• Norris S.
      WHO handbook for guideline development.
      ]. The National Institute for Health and Care Excellence (NICE) guideline development manual has explicitly identified age, ethnicity, and gender as protected characteristics that must be considered under UK equalities legislation, and other equity issues may be considered depending on specific guidelines. Health equity is assessed throughout each guideline, and these considerations are publicly available [
      National Institute for Health and Clinical Excellence
      Positively equal: a guide to addressing equality issues in developing NICE clinical guidelines.
      ]. The GRADE Working Group has recently included considerations about health equity as one of the factors affecting the strength of public health and health systems recommendations, as well as clinical recommendations from a population perspective, but not clinical recommendations from an individual perspective [
      • Alonso-Coello P.
      • Schünemann H.J.
      • Moberg J.
      • Brignardello-Petersen R.
      • Akl E.A.
      • Davoli M.
      • et al.
      GRADE Evidence to Decision (EtD) frameworks: a systematic and transparent approach to making well informed healthcare choices. 1: Introduction.
      ]. Health equity considerations are listed in the Guidelines International Network (GIN)—McMaster University guideline development checklist [
      • Andrews J.
      • Guyatt G.
      • Oxman A.D.
      • Alderson P.
      • Dahm P.
      • Falck-Ytter Y.
      • et al.
      GRADE guidelines: 14. Going from evidence to recommendations: the significance and presentation of recommendations.
      ]. These examples indicate the awareness about the contribution of guidelines to promoting health equity.
      Valuing health equity (distributive justice) is one of the four core moral values of medical ethics along with individual autonomy, nonmaleficence, and beneficence [
      • Childress J.F.
      • Faden R.R.
      • Gaare R.D.
      • Gostin L.O.
      • Kahn J.
      • Bonnie R.J.
      • et al.
      Public health ethics: mapping the terrain.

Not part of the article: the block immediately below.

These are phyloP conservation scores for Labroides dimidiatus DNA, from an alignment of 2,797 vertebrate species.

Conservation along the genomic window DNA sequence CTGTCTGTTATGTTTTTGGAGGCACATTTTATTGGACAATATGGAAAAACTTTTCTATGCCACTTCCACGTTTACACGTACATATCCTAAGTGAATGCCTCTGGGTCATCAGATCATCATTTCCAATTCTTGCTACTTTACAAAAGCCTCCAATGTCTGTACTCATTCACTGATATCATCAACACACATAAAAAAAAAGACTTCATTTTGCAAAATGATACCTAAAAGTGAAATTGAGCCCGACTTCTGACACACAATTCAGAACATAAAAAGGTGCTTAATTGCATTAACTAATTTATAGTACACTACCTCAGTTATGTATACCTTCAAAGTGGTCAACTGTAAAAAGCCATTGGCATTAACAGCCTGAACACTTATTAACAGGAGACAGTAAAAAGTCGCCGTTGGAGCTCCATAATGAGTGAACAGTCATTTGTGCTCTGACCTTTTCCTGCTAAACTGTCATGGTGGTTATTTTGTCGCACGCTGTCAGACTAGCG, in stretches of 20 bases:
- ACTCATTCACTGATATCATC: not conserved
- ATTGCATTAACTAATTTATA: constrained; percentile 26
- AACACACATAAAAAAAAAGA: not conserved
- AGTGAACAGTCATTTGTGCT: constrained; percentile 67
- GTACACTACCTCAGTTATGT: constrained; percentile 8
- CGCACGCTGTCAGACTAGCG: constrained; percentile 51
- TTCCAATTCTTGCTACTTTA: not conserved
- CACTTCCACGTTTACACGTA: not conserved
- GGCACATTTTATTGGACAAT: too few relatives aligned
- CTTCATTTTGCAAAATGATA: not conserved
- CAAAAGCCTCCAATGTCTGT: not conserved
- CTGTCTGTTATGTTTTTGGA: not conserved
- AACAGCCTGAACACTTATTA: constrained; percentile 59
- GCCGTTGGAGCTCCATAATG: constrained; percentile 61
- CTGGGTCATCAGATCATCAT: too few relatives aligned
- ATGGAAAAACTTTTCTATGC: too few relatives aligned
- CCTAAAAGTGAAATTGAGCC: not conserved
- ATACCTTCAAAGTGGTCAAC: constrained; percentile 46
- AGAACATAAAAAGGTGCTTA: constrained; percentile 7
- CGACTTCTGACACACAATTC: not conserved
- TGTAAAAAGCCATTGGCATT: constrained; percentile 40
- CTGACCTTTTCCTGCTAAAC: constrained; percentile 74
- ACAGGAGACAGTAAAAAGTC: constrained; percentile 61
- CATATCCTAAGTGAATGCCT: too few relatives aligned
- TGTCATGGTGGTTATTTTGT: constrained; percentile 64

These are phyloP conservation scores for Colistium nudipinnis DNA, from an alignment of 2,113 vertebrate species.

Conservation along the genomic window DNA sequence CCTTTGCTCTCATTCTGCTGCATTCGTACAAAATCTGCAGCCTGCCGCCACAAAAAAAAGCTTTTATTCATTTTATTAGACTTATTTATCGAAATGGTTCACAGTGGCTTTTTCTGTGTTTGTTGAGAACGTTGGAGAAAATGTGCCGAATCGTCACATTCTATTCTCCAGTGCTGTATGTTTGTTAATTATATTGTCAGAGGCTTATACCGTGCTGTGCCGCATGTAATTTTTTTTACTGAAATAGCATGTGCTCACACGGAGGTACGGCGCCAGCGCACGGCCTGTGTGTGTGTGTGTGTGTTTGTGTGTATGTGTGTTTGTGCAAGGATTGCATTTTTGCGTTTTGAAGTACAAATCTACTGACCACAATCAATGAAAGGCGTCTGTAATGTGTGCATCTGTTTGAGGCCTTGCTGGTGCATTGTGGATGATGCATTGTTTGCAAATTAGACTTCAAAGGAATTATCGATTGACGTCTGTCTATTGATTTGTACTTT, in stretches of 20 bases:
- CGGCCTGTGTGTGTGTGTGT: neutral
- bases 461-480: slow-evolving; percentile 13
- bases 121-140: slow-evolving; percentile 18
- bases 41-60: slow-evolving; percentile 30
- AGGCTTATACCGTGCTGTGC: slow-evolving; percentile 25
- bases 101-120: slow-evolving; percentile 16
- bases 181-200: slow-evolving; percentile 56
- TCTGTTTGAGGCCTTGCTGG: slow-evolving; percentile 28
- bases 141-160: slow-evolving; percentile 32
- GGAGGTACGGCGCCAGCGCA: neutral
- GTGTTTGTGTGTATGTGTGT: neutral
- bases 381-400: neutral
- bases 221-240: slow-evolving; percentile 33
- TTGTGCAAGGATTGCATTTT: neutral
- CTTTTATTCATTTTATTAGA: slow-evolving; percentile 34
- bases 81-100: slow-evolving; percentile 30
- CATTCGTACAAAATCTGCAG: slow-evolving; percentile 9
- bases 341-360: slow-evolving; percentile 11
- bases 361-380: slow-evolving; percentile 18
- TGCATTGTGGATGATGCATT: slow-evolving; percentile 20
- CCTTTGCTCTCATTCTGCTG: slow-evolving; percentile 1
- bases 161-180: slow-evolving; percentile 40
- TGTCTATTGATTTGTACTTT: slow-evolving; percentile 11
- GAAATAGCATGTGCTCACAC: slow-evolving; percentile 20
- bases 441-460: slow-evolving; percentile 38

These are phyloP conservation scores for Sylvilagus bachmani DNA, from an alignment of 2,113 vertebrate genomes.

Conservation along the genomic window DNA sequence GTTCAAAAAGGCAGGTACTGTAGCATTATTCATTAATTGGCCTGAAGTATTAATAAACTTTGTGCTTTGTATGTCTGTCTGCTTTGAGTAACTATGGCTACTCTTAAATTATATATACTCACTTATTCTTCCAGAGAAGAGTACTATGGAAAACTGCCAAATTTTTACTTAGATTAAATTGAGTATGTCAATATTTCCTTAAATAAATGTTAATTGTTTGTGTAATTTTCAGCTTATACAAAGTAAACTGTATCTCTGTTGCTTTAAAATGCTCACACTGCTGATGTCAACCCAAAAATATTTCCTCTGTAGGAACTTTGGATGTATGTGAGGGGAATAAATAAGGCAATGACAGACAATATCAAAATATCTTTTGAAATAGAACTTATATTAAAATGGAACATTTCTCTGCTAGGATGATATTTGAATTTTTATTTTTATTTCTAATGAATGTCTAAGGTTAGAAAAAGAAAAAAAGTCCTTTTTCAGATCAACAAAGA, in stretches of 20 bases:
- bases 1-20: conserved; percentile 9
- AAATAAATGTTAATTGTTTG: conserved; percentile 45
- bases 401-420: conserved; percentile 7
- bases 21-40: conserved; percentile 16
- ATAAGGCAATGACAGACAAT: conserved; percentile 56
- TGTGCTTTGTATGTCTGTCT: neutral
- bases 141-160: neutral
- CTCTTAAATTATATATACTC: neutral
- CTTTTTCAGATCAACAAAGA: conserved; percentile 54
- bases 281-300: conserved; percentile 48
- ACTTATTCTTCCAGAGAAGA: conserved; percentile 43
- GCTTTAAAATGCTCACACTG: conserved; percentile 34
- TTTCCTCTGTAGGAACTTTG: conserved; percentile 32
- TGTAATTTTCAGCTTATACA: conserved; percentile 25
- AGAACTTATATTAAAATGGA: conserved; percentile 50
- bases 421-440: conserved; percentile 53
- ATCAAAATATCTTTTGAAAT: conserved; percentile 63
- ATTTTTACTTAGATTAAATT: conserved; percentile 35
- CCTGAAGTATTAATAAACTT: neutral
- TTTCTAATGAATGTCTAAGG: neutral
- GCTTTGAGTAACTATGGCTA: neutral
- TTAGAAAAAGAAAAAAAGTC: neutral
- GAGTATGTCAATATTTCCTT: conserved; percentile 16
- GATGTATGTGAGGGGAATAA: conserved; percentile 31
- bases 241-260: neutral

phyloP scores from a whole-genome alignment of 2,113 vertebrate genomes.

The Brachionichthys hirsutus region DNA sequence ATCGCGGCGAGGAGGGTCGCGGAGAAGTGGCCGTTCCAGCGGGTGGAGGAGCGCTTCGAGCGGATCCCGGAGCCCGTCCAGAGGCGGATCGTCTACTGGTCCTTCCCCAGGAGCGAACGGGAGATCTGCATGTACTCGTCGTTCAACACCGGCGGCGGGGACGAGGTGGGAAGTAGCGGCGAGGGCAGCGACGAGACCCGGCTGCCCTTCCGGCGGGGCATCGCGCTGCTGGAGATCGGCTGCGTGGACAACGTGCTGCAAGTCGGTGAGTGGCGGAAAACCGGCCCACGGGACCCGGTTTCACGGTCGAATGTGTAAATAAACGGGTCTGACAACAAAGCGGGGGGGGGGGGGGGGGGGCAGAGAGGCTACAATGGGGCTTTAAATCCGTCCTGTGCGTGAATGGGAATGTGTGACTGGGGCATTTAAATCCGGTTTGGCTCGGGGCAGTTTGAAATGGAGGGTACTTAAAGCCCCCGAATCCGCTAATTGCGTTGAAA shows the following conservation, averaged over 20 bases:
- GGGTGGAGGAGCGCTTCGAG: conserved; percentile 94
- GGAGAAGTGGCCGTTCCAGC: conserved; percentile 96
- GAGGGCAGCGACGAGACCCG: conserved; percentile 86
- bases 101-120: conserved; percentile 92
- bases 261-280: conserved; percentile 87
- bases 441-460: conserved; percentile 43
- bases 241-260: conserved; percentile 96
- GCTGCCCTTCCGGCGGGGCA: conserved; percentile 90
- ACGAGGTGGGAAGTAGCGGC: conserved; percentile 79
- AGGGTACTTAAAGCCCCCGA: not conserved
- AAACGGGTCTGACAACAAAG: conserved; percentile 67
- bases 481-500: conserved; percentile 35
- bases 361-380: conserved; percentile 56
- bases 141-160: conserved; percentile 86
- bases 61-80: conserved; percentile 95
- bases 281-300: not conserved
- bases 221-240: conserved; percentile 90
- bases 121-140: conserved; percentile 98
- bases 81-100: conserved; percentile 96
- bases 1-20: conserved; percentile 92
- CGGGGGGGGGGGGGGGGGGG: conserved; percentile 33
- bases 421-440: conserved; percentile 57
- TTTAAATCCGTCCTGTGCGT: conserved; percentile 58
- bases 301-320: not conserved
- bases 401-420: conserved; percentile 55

]. These values need to be explicitly considered in decision making and resource allocation [
      • Mertz M.
      • Strech D.
      Systematic and transparent inclusion of ethical issues and recommendations in clinical practice guidelines: a six-step approach.
      ]. For example, prioritizing health equity over efficiency (i.e., vertical equity) might lead to reaching fewer people but with a larger benefit for those reached [
      • Williams A.H.
      • Cookson R.A.
      Equity-efficiency trade-offs in health technology assessment.
      ]. Some health care decision-making bodies, such as the National Health Service (NHS) in the UK, have prioritized greater attention and resources for seriously ill individuals, reflecting a concern for health equity. If consequences for health equity are not assessed, health programs and policies run the risk of fostering and even increasing inequities [
      • Lorenc T.
      • Petticrew M.
      • Welch V.
      • Tugwell P.
      What types of interventions generate inequalities? Evidence from systematic reviews.
      ] (Example 1).
      Resource-stratified guidelines; do they worsen inequities?
      For example, in cancer control, the Breast Health Global Initiative proposed a four-step approach to promote improvements in cancer care to indicate basic resources (e.g., mastectomy), core resources (e.g., tamoxifen), and enhanced resources depending on the country setting. The National Comprehensive Cancer Network has expanded this framework to all oncology care [
      • Carlson R.W.
      • Scavone J.L.
      • Koh W.J.
      • McClure J.S.
      • Greer B.E.
      • Kumar R.
      • et al.
      NCCN framework for resource stratification: a framework for providing and improving global quality oncology care.
      ]. Although it is likely that these guidelines will improve access to the basic resources, it is uncertain if they could exacerbate inequities by putting enhanced resources out of reach of people who face access challenges (e.g., because of low income or remote locations).
      Ideally (although not always practical because of resources available for the guideline development), guideline panels will explicitly weigh equity considerations using a fair and deliberative process, with opportunity for revisions based on feedback and consultation with relevant stakeholders [
      • Daniels N.
      Accountability for reasonableness.
      ]. By making explicit, the discussion regarding how different equity factors affect the direction and strength of recommendations, GRADE helps inform the desired fair and deliberative process and documents considerations that may impact on individual patient/clinician/policy-maker decisions.
      When considering health inequity, guideline panels need to decide which populations are disadvantaged in relation to the topic or problem. A useful acronym that can help guideline panels considering health equity issues is PROGRESS-Plus: Place of residence, Race/ethnicity/culture/language, Occupation, Gender/sex, Religion, Education, Socioeconomic status, or Social capital [